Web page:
It was a highly touted summit, with Iraqi Prime Minister Mustapha Kadhimi reaching out to potential allies Egypt and Jordan in what appeared to be a bid to loosen Iran's grip on Iraqi politics. Pro-Iranian militias have been accused of interfering in Iraqi government decisions and attacking protesters who oppose them.
Arab media billed the meetings as an attempt to build an alliance of regional states that could eventually neutralize Iranian influence.
Iran's Foreign Ministry spokesman, however, was quick to invite Kadhimi to visit Tehran, following Kadhimi’s trip to Amman and the visit to Washington to meet with U.S. President Donald Trump.
While in Washington, Kadhimi said during an interview with Iraqi TV that he was hoping to shore up regional alliances, amid a climate of mutual respect.
Kadhimi, who took office in May, said that Iraq respects its neighbors and expects their respect in return. He said his visit to Jordan will help improve ties with Amman and further dialogue with Egypt in a bid to strengthen economic ties among the three countries and discuss regional developments. The three nations, he adds, may one day play a key role in the region.
Iraqi, Jordanian and Egyptian leaders have met twice before in recent years, once in September of 2019 on the sidelines of the U.N. General Assembly and in March of that year in Cairo.
The Saudi-owned Asharq al-awsat newspaper reported Tuesday that Iran was "worried about a rapprochement among Egypt, Iraq and Jordan," and about the rise of "new regional alliances."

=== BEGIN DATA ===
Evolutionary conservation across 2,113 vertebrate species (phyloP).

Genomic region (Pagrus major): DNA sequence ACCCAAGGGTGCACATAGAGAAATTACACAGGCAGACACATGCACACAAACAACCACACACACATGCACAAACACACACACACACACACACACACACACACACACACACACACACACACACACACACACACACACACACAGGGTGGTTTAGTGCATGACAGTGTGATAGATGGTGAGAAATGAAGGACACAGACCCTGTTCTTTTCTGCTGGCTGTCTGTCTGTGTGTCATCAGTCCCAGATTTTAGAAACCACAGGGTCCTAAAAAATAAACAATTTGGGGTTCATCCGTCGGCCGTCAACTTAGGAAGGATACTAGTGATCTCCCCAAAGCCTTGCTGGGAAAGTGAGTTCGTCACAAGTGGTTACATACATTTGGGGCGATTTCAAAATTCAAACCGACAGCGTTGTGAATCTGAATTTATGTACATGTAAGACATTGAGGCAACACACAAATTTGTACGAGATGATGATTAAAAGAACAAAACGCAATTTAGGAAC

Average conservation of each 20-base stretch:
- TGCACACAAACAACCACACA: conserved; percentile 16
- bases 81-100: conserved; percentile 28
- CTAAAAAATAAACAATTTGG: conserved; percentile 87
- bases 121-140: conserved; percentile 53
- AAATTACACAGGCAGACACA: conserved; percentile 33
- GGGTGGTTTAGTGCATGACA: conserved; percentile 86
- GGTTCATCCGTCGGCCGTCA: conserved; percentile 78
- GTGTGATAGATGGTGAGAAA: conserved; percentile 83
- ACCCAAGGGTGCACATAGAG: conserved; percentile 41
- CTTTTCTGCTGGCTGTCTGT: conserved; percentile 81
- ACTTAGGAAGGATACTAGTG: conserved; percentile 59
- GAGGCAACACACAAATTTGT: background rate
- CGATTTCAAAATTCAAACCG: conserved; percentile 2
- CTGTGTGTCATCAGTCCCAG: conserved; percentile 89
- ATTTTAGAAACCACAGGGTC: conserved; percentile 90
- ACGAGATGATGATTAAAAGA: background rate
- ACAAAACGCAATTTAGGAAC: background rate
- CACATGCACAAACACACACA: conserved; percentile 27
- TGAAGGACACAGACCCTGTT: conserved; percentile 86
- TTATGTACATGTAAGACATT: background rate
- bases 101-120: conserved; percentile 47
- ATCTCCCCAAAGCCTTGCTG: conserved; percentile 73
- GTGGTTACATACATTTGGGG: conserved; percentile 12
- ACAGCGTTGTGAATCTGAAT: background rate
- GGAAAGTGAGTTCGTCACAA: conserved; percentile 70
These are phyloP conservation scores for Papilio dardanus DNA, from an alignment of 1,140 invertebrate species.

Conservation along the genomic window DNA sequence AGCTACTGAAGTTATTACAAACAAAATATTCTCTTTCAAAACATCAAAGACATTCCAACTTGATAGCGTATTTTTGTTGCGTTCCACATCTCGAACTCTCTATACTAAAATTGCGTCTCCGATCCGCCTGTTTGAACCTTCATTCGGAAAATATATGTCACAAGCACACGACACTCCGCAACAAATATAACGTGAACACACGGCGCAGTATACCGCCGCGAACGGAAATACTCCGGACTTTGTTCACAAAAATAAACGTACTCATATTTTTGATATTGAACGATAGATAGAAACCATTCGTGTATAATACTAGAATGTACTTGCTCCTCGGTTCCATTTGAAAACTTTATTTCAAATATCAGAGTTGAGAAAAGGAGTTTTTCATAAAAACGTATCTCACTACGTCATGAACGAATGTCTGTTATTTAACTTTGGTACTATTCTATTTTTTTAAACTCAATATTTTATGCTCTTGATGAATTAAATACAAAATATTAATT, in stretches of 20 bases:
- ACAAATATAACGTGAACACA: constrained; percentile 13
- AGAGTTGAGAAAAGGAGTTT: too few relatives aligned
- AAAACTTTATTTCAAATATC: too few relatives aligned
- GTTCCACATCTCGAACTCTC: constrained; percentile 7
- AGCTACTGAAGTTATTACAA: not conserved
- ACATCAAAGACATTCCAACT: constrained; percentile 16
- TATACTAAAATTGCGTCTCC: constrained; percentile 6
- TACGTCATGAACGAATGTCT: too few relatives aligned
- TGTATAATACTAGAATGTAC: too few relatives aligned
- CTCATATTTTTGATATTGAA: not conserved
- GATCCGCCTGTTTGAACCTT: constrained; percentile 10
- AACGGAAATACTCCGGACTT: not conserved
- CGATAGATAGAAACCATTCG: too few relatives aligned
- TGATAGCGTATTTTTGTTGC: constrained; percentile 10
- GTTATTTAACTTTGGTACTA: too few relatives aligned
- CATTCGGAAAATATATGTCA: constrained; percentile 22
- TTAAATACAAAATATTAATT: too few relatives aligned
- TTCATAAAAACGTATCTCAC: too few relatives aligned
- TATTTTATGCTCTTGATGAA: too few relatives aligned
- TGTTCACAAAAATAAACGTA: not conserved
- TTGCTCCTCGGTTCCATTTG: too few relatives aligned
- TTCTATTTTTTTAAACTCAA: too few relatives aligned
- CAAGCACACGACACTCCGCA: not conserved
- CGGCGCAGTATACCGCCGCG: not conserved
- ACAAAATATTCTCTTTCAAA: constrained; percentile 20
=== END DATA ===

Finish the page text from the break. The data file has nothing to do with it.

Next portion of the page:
Paul Sullivan, a professor at the U.S. National Defense University, told VOA that a potential new alliance among Iraq, Jordan and Egypt could develop into a “blocking line,” as in football and rugby, to counter the growing malign influence of Iran.
"There are always those who will want to thwart this," he added. According to Arab media, it is not immediately clear if Kadhimi has the political clout to circumvent pro-Iranian Shi'ite leaders who are likely to oppose the move.
Theodore Karasik, an analyst with Washington-based Gulf State Analytics, told VOA that one of the key issues the three leaders focused on was the recent peace deal between the United Arab Emirates and Israel. He also said the Israeli-Palestinian issue "is front and center" in the talks and that it is important to three countries “for their own internal reasons."
Arab media reported that Saudi Arabia could eventually join Iraq, Jordan and Egypt in a regional alliance. Several Arab analysts suggest that Prime Minister Kadhimi may also be hoping to visit Saudi Arabia amid efforts to counterbalance relations with neighboring Iran.